- double concerto for percussion, piano and orchestra
- 20' 00"
- 2222;4331; timp; 2 perc. ( triangle, snare drum, mark tree, glockenspiel, tubular bells, marimba,cowbell, vibraphone, cymbals -splash, medium crash, china crash), bass drum, tambourine, 3 high tom toms (different pitches), finger cymbals; harp; strings; solo piano; solo percussion ( vibraphone, marimba, simtak, dulcimer, bass steel drums, wind chimes (2 or 3 sets), bell tree, mark tree, triangle, finger cymbals, drum station (4 octobans, 4 tom toms, 3 paddle drums, cymbals (trash, splash, medium crash, china crash, plus a cluster of smallest-possible splash cymbals), hi-hat)
- Four movements: 1. The Furies 2. To Yelasto Paithi 3. Dance of the Maenads 4. Fragment (optional encore for vibraphone and piano)
|Score (311k)||Pages 121-125||© Promethean Editions|
|Recording (467k)||From 5:36 - 6:36 NZSO conducted by Marc Taddei with Michael Houstoun (piano) and Pedro Carniero (percussion)||© Rattle Records|
Media on Demand
I The Furies – The Furies were avenging spirits of retributive justice whose task was to punish crimes outside the reach of human justice. Their names were Alecto, Megæra and Tisiphone. This movement contains an adapted transcription of a fragment of improvised playing by one of my favourite Greek violinists, Stathis Koukoularis (It appears as a solo for violin about 2 minutes into the movement).
II To Yelasto Paithi (The Smiling Child) – This is the closest I’ve come to expressing – in a way not possible with the spoken or written word – the feelings inspired by my precious children, Emanuel and Zoe. In this movement is also caught the summer I spent working on the concerto at my parents’ house just outside the village of Nea Michaniona – a house perched on a cliff which looks down on the Aegean and up to Mount Olympus.
III Dance of the Mænads – Draped in the skins of fawns, crowned with wreaths of ivy and carrying the thyrsos – a staff wound round with ivy leaves and topped with a pine cone – the Mænads roamed the mountains and woods, seeking to assimilate the potency of the beasts that dwelled there and celebrating their god Dionysos with song, music and dance. The human spirit demands Dionysiac ecstasy; to those who accept it, the experience offers spiritual power. For those who repress the natural force within themselves, or refuse it to others, it is transformed into destruction, both of the innocent and the guilty. When possessed by Dionysos, the Mænads became savage and brutal. They plunged into a frenzied dance, obtaining an intoxicating high and a mystical ecstasy that gave them unknown powers, making them the match of the bravest hero.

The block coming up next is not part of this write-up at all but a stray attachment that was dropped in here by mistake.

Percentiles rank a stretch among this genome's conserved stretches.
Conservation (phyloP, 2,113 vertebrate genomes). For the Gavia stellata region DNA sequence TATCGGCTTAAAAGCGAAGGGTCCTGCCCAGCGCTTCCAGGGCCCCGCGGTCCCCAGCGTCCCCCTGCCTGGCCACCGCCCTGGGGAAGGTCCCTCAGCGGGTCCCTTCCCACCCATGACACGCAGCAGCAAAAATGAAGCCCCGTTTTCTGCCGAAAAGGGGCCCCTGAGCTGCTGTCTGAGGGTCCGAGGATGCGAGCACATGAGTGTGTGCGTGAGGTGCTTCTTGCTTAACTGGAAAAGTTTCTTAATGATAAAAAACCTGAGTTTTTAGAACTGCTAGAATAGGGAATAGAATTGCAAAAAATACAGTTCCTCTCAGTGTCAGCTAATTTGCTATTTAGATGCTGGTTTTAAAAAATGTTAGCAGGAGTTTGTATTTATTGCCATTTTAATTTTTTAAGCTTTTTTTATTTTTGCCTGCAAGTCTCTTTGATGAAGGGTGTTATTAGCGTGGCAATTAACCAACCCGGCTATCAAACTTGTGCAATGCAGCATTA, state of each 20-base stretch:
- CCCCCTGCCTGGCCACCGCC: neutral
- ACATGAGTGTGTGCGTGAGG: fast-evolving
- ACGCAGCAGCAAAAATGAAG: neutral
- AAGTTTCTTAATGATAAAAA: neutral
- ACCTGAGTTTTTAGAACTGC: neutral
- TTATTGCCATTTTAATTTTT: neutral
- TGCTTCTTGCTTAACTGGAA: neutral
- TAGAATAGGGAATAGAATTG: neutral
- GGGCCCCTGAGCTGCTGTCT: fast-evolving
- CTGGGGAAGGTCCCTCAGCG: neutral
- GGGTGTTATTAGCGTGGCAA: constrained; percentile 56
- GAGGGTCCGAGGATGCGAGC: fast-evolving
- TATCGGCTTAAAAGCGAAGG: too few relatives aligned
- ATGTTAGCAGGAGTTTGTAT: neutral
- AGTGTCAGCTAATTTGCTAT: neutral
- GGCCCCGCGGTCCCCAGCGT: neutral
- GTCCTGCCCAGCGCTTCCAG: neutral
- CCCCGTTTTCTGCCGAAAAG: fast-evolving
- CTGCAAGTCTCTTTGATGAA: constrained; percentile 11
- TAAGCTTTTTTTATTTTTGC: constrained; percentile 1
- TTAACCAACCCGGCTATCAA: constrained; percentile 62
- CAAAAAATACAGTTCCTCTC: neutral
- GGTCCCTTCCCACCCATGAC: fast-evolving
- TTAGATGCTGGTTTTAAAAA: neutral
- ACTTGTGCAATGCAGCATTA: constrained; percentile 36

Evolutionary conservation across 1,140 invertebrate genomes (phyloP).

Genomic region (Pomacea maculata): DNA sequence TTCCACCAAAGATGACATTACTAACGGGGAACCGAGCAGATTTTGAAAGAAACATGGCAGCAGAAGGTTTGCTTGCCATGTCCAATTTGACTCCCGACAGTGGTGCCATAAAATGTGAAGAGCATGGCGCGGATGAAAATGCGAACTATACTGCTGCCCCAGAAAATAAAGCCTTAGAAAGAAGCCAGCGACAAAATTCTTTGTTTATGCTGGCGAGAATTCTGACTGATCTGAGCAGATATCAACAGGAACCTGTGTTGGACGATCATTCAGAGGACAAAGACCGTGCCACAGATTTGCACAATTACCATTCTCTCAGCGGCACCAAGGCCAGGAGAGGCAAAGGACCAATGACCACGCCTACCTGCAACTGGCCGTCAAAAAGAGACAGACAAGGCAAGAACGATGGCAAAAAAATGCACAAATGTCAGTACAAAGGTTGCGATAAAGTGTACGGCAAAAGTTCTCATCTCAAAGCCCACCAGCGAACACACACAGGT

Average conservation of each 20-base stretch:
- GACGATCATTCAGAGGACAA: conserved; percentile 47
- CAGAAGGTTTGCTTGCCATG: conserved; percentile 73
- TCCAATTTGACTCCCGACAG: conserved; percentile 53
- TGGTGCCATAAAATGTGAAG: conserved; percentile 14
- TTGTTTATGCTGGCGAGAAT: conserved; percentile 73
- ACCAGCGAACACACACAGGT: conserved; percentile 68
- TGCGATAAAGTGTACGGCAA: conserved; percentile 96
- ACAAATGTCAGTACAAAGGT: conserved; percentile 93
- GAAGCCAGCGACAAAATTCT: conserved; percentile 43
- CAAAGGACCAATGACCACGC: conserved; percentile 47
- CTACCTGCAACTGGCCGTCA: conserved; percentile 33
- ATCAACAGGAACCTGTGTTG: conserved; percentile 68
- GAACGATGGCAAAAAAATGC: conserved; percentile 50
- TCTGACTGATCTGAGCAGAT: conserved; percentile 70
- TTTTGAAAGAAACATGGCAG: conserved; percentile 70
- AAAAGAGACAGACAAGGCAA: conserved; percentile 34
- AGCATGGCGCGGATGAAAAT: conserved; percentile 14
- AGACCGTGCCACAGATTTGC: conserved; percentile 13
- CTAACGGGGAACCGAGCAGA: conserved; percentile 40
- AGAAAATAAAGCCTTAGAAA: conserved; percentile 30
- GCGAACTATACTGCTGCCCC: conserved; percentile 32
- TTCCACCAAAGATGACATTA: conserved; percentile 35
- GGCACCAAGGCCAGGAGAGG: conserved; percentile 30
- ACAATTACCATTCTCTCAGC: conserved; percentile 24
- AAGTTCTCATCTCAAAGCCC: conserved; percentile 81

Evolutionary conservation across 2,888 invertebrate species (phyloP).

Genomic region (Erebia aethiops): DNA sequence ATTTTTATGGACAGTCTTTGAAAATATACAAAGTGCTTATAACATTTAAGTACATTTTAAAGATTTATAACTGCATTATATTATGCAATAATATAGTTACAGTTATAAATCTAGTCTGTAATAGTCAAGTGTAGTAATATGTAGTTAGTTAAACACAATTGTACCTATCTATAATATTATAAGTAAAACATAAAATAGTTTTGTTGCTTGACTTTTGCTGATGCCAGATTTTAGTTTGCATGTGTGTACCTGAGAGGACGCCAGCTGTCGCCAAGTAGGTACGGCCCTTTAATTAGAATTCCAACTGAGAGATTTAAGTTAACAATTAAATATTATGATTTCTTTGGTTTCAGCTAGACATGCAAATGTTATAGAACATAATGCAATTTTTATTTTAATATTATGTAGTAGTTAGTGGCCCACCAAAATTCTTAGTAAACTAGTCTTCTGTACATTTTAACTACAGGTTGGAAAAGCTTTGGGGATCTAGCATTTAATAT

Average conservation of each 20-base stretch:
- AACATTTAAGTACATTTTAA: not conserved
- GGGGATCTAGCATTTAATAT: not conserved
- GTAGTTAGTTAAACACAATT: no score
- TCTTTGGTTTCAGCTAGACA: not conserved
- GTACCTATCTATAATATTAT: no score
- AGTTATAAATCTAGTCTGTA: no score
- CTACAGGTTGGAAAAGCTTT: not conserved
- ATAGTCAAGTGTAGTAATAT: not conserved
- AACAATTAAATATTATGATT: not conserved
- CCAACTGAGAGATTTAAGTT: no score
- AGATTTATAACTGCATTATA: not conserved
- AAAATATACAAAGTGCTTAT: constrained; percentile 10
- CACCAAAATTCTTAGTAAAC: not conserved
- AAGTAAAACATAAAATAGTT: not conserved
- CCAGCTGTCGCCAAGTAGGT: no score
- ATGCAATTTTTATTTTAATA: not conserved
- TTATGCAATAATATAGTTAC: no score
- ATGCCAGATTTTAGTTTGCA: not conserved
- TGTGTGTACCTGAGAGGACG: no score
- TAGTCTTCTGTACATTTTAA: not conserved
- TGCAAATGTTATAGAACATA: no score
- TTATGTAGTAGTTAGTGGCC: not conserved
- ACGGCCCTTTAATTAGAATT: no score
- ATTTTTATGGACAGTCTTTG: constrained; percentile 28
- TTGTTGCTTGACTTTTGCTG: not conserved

John Psathas, 2001
- The composition of this work was funded as original research by Victoria University of Wellington, New Zealand and commissioned by Evelyn Glennie.
- Dedicated with the utmost love and gratitude to my wife and children, my parents and my sister
|26 Jul 2002||
Performed by Evelyn Glennie (percussion), Philip Smith (piano) with the Hallé Orchestra conducted by Mark Elder at the Bridgewater Hall, Manchester, UK as part of the Friendship Royal Gala Concert
|14 Apr 2007||
Performed by the Vector Wellington Orchestra, conducted by Marc Taddei with soloists Michael Houstoun (piano) and Lenny Sakofsky (percussion)
|Marc Taddei Michael Houstoun Orchestra Wellington|
|21 Jun 2008||
Performed by the Tasmanian Symphony Orchestra conducted by Marc Taddei with soloists Michael Houstoun (piano) and Pedro Carniero (percussion)
|Marc Taddei Michael Houstoun|
|27 May 2009||
Performed by Michael Houstoun (piano), Pedro Carneiro (percussion), and the New Zealand Symphony Orchestra conducted by Marc Taddei. This was broadcast on Radio New Zealand Concert in May 2009
|Marc Taddei Michael Houstoun New Zealand Symphony Orchestra|
|12 Feb 2010||
Performed by the Winnipeg Symphony Orchestra, conducted by Alexander Mickelthwate with Jenny Lin (piano), Aiyun Huang (percussion).